Most folks are uninformed when it comes to investments, investing and personal finance in general. Many are clueless, and you might be surprised to find out that even your lawyer could be one of them. After all, he or she has a law degree, not an investment license.
Not picking on anyone, let’s get down to some real investment basics that confuse a lot of people, including some lawyers I’ve dealt with as clients over the years. If you feel clueless, maybe this article can clear up some issues for you.
I once had a lawyer (client) ask me whether I recommended an IRA … or would a CD at the bank be a better investment? This was a serious question and I had a tough time coming up with an answer that would not embarrass him, but I gave it my best shot. Here’s my answer.
You can not compare the two. An IRA is a type of account (individual retirement account) or a form of ownership. A CD (certificate of deposit) is an investment. You can own a CD, or many other investments, in an IRA. Or you can own them in other forms of ownership or in other accounts. For example, you can own a CD in a taxable account as an individual, or in a joint account with your spouse, or in an IRA.
A different lawyer and I gave retirement seminars together. I covered investing and he estate planning. After one of these, over a beverage, he quietly asked me if I would please give him a simple answer to a question. “What the devil is an annuity?”, he asked. I knew this was not an easy question for him to ask, since he made a living settling estates for his clients, and had obviously seen many annuity contracts cross his desk.
An annuity (tax-deferred annuity) is a popular investment among folks middle-aged and older. It offers the advantage of tax deferral, and names a beneficiary. In other words, you can invest money an annuity and it grows free from income taxes. Only when money is withdrawn are taxes an issue. If, for example, your spouse is named as the beneficiary, probate can be avoided.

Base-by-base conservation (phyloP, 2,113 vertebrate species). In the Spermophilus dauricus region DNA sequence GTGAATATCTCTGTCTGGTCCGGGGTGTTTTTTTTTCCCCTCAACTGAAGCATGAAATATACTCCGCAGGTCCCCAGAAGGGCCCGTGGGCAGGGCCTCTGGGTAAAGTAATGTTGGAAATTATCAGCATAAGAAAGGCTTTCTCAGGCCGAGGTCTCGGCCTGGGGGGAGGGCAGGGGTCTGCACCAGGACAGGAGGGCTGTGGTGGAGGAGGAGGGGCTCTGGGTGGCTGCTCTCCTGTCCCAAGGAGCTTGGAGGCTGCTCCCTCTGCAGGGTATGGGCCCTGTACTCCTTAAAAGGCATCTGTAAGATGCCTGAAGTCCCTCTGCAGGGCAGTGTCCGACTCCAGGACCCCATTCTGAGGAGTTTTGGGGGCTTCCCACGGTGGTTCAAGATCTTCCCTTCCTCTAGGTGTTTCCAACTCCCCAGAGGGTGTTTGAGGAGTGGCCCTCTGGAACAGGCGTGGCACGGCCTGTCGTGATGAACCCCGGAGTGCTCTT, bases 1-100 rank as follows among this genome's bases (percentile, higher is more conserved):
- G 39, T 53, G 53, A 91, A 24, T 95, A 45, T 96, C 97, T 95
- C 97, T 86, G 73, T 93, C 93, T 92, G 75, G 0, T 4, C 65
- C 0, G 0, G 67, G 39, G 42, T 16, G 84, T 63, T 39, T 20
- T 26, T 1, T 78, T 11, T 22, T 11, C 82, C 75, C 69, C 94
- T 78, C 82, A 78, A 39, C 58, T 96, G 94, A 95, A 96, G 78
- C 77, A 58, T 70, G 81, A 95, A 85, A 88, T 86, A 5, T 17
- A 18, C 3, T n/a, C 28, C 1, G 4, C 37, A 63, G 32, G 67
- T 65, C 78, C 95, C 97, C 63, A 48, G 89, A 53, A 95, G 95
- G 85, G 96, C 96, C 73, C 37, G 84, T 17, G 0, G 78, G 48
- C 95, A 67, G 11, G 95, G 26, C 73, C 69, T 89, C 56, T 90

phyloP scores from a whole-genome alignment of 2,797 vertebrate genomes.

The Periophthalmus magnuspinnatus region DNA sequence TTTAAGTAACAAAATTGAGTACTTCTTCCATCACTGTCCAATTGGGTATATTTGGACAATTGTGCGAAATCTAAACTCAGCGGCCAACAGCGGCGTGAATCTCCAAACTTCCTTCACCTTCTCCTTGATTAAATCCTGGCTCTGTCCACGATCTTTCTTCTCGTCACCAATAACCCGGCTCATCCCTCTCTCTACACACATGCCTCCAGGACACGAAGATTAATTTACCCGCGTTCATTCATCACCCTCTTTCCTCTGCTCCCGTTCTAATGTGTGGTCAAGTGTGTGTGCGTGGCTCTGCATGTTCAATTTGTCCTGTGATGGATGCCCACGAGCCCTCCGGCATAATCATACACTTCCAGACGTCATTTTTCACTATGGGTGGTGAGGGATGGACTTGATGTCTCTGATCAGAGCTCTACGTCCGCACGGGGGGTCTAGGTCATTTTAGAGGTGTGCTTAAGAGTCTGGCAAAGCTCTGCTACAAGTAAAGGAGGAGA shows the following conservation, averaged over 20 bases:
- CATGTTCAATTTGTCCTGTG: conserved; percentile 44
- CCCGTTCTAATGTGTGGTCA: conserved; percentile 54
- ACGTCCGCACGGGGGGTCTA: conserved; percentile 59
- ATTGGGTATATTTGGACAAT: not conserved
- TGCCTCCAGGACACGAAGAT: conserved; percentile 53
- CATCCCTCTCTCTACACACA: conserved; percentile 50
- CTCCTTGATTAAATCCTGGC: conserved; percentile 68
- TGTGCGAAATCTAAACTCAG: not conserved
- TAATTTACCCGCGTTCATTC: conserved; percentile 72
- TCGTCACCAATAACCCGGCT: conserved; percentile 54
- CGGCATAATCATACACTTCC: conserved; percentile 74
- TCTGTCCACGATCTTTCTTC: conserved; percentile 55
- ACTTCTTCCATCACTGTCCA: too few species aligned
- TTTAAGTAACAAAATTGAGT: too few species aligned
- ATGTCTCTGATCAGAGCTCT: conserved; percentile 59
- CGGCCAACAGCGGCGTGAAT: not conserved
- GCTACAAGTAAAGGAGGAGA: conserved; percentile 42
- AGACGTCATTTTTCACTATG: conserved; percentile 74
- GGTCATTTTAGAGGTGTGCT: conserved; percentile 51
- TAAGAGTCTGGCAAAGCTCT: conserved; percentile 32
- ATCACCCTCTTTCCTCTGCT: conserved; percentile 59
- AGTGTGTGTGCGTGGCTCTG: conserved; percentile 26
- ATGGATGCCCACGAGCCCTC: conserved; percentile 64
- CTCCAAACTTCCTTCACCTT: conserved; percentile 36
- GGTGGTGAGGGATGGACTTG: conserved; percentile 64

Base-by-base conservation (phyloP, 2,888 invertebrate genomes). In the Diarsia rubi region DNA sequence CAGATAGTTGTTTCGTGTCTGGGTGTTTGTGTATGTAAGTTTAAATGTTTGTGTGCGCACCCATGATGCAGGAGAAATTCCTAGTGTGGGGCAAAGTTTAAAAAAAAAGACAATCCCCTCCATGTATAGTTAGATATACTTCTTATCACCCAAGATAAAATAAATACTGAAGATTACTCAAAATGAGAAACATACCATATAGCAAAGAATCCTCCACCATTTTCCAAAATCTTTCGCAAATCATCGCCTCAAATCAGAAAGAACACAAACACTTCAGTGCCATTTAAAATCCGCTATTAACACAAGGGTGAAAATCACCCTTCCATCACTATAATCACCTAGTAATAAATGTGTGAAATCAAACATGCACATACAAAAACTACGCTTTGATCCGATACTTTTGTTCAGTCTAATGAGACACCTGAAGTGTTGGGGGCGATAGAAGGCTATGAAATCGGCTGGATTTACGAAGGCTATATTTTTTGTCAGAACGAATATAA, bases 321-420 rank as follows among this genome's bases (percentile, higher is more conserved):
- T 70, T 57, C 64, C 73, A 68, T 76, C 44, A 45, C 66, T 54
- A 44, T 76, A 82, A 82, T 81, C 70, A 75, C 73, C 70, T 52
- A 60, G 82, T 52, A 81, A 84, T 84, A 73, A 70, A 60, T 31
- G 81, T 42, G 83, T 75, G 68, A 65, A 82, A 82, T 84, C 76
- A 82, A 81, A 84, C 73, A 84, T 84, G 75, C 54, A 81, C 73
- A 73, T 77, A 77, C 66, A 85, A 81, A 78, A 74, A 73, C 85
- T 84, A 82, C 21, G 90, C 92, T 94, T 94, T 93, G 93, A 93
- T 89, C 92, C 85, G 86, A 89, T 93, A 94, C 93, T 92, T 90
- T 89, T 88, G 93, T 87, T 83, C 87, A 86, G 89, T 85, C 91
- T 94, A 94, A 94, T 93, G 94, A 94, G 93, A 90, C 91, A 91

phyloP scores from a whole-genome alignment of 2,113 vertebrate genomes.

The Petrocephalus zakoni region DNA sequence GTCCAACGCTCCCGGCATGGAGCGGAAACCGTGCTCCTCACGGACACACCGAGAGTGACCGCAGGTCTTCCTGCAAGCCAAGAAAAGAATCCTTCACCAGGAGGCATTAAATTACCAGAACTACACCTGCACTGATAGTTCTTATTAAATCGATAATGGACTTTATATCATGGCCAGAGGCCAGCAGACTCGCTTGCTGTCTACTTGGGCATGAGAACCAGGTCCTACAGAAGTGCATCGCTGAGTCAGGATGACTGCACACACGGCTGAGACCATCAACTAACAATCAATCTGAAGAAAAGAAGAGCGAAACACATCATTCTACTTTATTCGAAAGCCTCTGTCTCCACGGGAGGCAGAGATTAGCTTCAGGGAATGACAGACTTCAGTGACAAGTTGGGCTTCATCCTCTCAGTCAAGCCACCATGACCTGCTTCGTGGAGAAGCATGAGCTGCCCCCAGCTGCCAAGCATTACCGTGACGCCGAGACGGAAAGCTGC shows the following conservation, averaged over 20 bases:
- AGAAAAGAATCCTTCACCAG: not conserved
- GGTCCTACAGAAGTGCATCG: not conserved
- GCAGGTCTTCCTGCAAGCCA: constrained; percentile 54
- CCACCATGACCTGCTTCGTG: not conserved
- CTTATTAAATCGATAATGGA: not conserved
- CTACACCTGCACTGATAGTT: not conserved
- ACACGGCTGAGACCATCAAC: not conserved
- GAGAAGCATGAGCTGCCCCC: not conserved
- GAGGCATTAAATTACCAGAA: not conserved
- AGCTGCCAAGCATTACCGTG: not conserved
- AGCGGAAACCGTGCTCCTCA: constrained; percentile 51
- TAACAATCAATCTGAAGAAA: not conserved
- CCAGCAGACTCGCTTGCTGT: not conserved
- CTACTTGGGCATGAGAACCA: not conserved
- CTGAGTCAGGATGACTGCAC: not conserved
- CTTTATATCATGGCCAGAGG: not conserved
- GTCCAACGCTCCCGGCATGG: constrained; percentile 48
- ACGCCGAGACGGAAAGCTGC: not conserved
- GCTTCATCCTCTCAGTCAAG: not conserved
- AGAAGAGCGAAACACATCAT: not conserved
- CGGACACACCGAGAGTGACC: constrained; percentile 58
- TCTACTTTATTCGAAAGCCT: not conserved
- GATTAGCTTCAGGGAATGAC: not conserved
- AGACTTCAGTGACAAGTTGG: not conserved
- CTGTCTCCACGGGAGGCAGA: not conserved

In its simplest form (called a FIXED ANNUITY) an annuity is like a CD that pays interest that is tax deferred as the investment grows. If you name your spouse as beneficiary, the money in your annuity belongs to him or her upon your death.
You can also own a tax-deferred annuity in an IRA. It is then “tax qualified”, and IRA tax laws apply. No wonder most folks get confused.
Let’s see if we can clear up one more item that complicates life financially for many people. Millions of folks have money spread around in various retirement plans. They may have an IRA at the bank, and one with a brokerage firm. Plus, they might have money in several 401k plans with former employers.
Is it any wonder they feel like they’ve lost control over their finances? Plans like the traditional IRA and 401k are tax-qualified plans. If you know the rules, you can simplify things by consolidating them all into one IRA.
Dealing with financial matters isn’t as complicated as it looks if you learn investment basics. As a former financial planner, believe me, if you feel financially clueless … you are not alone. Don’t give up, and keep on learning.